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June is PTSD Awareness Month

National PTSD Awareness Month

Post-Traumatic Stress Disorder (PTSD) is a serious psychological disorder that can develop after an individual has been exposed to a terrifying event. It may also be developed if an individual has experienced other types of trauma in their lifetime, such as physical abuse, sexual abuse, war, natural disasters, accidents, sudden death of a loved one, torture, childhood abuse, combat exposure, assault, and rape.

People who have PTSD may have a variety of symptoms such as:

  1. Re-experiencing which may manifest as flashbacks, nightmares, feeling of detachment from others, and emotional numbing. 
  2. Avoidance of anything that reminds them of their traumatic experience. They may avoid places, people, thoughts, feelings or activities. They may also develop a fear of being in public places or going to certain places.
  3. Hyperarousal in where people with PTSD have increased startle reactions and increased irritability, anger and/or aggression.
  4. Some people may also feel depressed and hopeless.

PTSD can be diagnosed by a doctor if the person experiences one or more of these symptoms for at least a month after the traumatic event. If you believe that you might have PTSD, you should seek out professional help immediately. The sooner you begin treatment, the better your chances of overcoming the disorder.

The most effective way to treat PTSD is through professional treatment. There are several different treatments available to help you overcome your symptoms. Some treatments include psychotherapy, medication, and other alternative methods such as hypnosis and meditation. The best treatment depends on the severity of your symptoms and the type of treatment you are seeking.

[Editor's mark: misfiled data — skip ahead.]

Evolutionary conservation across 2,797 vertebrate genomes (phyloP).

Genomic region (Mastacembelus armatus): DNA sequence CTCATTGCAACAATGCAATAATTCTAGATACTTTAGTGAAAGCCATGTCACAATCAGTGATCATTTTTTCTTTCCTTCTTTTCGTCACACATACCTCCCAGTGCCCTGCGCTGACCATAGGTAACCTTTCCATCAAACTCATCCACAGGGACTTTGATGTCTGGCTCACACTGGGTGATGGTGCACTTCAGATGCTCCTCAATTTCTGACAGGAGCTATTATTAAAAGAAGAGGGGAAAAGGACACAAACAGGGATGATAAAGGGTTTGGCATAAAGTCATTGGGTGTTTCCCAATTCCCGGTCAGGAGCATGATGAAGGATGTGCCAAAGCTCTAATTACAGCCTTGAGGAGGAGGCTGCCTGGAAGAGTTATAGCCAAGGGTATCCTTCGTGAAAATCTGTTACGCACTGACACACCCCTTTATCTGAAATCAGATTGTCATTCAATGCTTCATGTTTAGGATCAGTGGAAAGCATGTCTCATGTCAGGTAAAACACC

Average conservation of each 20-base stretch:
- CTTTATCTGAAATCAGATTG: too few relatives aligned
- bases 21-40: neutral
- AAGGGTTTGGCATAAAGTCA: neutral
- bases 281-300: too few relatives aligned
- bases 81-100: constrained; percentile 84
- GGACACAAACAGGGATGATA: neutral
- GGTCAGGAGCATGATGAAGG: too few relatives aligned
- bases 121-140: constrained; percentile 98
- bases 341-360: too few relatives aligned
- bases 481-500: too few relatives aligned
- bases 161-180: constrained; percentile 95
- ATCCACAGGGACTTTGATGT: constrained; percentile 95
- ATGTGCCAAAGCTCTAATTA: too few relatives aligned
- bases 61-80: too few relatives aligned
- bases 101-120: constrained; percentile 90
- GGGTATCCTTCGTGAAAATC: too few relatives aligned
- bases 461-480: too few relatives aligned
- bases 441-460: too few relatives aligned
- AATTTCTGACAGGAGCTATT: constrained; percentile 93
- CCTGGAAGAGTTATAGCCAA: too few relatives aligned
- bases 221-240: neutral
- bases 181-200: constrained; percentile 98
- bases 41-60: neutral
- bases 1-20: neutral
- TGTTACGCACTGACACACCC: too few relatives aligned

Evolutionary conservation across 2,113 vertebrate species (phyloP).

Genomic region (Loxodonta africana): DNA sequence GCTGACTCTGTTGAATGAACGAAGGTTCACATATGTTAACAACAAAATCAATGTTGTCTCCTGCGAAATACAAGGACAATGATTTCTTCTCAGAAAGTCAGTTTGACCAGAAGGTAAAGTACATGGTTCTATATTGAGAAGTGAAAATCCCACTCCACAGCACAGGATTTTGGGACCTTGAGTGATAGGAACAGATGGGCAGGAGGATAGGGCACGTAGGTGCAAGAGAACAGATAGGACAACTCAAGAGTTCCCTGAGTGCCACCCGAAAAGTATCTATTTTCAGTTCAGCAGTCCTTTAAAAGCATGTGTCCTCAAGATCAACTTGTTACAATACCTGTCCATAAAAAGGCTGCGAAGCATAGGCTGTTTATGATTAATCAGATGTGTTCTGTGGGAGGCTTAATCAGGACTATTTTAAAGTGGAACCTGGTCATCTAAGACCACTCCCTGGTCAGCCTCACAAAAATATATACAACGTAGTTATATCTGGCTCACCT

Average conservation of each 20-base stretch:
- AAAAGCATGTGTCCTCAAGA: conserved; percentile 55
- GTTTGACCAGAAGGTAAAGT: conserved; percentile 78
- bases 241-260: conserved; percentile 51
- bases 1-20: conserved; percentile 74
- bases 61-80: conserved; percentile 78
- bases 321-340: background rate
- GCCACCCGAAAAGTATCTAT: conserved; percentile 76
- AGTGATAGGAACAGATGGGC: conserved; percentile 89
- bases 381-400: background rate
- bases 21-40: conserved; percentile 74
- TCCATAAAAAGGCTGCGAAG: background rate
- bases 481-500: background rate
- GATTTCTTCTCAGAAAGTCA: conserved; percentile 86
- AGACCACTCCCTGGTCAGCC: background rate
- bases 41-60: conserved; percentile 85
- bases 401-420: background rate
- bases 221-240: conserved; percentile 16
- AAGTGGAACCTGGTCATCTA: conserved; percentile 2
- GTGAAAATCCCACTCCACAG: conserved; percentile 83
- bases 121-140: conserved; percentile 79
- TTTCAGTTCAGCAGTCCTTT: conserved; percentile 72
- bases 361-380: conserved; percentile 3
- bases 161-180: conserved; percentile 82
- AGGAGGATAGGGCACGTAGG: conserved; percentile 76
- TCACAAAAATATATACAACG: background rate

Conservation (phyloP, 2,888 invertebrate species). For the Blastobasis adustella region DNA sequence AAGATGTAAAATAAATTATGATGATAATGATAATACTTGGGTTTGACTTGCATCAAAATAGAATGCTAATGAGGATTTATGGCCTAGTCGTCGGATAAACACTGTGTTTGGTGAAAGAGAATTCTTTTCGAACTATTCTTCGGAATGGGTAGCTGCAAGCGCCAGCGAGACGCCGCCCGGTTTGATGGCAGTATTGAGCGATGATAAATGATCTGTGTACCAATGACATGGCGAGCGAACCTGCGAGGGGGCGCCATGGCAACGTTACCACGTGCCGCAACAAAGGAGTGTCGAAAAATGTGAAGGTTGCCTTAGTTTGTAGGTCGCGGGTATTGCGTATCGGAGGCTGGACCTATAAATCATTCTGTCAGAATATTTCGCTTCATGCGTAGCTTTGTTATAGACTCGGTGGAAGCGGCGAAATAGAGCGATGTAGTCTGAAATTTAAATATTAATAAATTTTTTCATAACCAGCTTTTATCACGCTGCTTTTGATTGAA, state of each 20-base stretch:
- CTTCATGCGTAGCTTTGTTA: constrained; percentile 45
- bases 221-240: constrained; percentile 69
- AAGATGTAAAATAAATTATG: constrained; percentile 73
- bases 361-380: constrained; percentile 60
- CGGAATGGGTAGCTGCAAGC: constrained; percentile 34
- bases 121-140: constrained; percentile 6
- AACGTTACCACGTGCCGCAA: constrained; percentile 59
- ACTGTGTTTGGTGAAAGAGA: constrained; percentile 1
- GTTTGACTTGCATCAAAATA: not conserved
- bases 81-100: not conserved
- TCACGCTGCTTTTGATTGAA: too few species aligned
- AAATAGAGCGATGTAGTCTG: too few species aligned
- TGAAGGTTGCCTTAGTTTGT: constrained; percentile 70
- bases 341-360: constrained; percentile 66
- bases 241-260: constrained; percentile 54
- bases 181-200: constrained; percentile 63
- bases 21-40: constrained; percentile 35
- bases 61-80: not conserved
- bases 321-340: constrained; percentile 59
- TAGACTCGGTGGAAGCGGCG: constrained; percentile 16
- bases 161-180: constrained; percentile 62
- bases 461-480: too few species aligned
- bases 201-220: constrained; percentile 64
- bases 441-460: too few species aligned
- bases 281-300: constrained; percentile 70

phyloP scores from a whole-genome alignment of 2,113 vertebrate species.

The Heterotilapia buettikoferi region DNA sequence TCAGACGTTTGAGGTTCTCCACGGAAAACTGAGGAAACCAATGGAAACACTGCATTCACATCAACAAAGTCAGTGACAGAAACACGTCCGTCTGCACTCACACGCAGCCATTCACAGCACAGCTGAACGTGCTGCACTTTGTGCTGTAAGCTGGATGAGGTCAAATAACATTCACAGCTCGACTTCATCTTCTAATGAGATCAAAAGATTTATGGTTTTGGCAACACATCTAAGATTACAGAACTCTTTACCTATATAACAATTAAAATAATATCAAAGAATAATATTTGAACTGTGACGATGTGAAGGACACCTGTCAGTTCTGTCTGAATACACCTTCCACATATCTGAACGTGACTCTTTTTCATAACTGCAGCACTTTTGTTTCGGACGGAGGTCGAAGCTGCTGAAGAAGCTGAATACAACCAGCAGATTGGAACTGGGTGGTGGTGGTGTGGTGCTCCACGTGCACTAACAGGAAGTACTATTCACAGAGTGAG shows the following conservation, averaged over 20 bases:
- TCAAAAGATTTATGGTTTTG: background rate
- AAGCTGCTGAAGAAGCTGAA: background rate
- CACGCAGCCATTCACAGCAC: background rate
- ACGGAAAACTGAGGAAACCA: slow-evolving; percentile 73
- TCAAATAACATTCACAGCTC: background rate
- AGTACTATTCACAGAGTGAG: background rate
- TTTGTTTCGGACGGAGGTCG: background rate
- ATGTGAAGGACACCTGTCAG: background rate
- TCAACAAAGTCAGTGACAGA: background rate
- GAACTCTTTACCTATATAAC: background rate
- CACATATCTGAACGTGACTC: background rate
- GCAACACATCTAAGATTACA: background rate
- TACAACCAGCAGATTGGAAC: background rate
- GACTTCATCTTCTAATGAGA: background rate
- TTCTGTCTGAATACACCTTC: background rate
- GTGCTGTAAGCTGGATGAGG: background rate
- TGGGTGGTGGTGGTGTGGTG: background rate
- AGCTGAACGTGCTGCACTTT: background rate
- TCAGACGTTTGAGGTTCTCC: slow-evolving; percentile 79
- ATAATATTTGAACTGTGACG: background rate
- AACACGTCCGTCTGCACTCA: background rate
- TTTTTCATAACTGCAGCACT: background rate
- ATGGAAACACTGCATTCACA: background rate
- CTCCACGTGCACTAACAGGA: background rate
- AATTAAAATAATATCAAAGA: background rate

Psychotherapy is one of the more popular types of treatment and involves talking to a therapist about your problems. Your therapist will work with you to find out what triggers your PTSD symptoms and how to overcome them. Cognitive Behavioral Therapy is one type of psychotherapy that teaches you to identify negative thought patterns and replace them with positive ones.

Medications may be used in the treatment of PTSD.  Certain antidepressants can help reduce the symptoms of PTSD; benzodiazepines are tranquilizers that can help with anxiety and insomnia. 

If you are having trouble dealing with your PTSD, it is important to reach out for help. You may want to speak with a friend or family member about how you are feeling, or you may want to talk with a counselor or therapist. If you don’t know where to start, it may be helpful to visit a support group. These groups usually meet regularly and provide each other with emotional support.

You should never hesitate to get the help that you need when you are suffering from PTSD. There are many resources available to you that can help you overcome this condition. 

Behavioral Health Solutions has psychiatrists and psychotherapy professionals who are available to help.  Call:  702-608-1976 today!

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PTSD Awareness Month

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